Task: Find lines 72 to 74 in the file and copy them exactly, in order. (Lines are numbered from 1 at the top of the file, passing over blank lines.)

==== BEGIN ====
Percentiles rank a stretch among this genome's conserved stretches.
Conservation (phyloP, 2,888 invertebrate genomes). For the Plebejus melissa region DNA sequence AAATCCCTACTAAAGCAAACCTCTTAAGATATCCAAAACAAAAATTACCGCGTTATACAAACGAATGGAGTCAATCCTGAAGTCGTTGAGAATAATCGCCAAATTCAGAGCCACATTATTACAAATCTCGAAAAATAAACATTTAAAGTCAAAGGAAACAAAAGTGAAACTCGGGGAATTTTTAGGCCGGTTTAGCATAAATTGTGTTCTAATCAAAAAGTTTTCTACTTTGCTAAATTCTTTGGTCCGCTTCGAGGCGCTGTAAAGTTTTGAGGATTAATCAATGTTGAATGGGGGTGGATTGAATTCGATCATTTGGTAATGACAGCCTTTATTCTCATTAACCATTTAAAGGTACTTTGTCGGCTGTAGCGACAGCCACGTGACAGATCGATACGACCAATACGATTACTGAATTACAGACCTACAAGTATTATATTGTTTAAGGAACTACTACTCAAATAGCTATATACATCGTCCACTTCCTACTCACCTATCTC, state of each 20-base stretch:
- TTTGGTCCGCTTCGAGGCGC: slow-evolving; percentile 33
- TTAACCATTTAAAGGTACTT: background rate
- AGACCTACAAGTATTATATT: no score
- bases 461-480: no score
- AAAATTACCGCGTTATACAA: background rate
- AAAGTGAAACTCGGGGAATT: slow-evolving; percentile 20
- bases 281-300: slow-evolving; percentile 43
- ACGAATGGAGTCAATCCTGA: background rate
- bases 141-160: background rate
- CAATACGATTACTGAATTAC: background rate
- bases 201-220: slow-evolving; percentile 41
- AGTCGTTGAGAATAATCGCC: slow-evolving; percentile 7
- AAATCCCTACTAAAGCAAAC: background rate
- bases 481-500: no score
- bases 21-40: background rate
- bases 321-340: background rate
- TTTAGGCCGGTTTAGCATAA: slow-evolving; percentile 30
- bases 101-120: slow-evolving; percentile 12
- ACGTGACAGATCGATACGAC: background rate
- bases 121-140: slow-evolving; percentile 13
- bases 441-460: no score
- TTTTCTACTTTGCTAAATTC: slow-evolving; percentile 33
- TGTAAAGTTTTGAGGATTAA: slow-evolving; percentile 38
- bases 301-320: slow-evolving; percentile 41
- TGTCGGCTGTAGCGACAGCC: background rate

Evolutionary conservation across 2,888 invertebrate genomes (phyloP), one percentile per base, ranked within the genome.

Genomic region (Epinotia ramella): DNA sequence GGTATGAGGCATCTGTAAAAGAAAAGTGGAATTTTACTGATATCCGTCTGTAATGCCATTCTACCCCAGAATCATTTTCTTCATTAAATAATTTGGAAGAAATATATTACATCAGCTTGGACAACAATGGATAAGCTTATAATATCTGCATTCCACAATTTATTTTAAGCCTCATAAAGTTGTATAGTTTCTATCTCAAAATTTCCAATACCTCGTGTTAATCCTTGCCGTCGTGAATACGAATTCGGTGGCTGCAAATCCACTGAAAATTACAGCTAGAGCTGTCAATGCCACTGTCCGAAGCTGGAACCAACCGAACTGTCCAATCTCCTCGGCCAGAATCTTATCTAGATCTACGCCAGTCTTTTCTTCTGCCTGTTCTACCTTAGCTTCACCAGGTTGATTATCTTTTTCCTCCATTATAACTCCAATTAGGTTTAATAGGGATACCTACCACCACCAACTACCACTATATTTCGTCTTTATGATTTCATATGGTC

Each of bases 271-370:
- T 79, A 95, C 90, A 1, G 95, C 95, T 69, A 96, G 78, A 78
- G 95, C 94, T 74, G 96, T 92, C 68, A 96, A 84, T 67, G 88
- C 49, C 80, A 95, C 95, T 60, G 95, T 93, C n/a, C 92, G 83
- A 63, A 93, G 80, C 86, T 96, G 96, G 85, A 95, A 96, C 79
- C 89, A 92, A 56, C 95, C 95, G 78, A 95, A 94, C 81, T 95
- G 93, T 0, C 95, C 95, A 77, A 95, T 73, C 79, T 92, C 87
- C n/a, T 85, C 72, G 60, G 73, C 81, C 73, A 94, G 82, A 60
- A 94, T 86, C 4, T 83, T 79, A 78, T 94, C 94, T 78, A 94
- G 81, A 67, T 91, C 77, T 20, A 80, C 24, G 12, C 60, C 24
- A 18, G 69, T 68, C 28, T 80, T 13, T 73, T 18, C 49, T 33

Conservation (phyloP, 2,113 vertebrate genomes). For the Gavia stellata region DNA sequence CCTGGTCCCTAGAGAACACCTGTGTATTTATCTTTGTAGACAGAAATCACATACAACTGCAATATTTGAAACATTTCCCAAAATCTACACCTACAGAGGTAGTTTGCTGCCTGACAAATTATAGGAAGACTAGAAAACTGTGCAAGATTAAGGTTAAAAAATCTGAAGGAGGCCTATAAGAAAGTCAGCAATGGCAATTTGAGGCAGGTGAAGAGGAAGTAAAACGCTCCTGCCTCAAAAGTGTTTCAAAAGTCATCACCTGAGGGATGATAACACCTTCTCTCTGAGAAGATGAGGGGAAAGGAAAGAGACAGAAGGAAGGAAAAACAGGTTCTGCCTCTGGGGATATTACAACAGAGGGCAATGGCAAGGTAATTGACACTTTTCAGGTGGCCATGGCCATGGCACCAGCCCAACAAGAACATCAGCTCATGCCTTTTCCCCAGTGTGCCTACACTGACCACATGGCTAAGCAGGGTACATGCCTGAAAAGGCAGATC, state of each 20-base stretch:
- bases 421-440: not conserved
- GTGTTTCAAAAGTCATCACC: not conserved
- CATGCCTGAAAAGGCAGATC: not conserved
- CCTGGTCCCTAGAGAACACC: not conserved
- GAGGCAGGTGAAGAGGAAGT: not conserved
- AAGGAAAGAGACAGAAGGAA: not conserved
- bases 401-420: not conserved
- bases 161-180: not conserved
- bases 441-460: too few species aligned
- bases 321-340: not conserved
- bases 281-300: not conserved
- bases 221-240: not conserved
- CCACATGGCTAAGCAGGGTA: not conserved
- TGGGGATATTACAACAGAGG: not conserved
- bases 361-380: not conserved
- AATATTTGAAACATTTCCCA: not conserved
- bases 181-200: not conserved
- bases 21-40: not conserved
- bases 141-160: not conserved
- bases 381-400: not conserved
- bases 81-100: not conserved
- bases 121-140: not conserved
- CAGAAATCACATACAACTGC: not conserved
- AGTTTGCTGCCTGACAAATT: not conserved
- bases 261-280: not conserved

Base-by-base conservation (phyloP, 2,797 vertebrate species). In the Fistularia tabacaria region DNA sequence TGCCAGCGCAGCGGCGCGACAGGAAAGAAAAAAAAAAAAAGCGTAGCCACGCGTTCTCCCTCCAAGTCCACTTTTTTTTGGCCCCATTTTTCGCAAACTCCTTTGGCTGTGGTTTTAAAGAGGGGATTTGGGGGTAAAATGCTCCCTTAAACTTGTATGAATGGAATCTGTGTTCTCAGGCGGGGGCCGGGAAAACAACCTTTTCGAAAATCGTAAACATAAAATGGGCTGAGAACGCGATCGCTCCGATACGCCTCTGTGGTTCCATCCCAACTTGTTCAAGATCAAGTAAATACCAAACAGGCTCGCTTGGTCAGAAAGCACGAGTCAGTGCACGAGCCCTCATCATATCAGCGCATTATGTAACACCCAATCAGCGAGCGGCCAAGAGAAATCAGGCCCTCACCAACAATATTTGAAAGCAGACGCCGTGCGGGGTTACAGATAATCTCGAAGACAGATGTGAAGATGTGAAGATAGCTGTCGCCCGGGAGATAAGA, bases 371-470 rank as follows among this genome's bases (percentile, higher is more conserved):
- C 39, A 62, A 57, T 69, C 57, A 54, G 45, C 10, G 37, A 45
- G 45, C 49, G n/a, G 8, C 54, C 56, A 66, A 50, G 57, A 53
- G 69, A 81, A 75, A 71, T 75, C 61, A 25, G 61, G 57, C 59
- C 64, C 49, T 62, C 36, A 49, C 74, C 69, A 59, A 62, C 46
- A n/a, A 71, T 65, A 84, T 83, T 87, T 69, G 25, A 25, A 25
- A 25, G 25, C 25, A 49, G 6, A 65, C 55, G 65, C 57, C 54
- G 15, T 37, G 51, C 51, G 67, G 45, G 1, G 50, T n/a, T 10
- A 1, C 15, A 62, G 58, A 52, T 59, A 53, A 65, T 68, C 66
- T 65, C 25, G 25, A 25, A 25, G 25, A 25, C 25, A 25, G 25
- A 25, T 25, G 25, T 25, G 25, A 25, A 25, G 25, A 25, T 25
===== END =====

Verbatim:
- A n/a, A 71, T 65, A 84, T 83, T 87, T 69, G 25, A 25, A 25
- A 25, G 25, C 25, A 49, G 6, A 65, C 55, G 65, C 57, C 54
- G 15, T 37, G 51, C 51, G 67, G 45, G 1, G 50, T n/a, T 10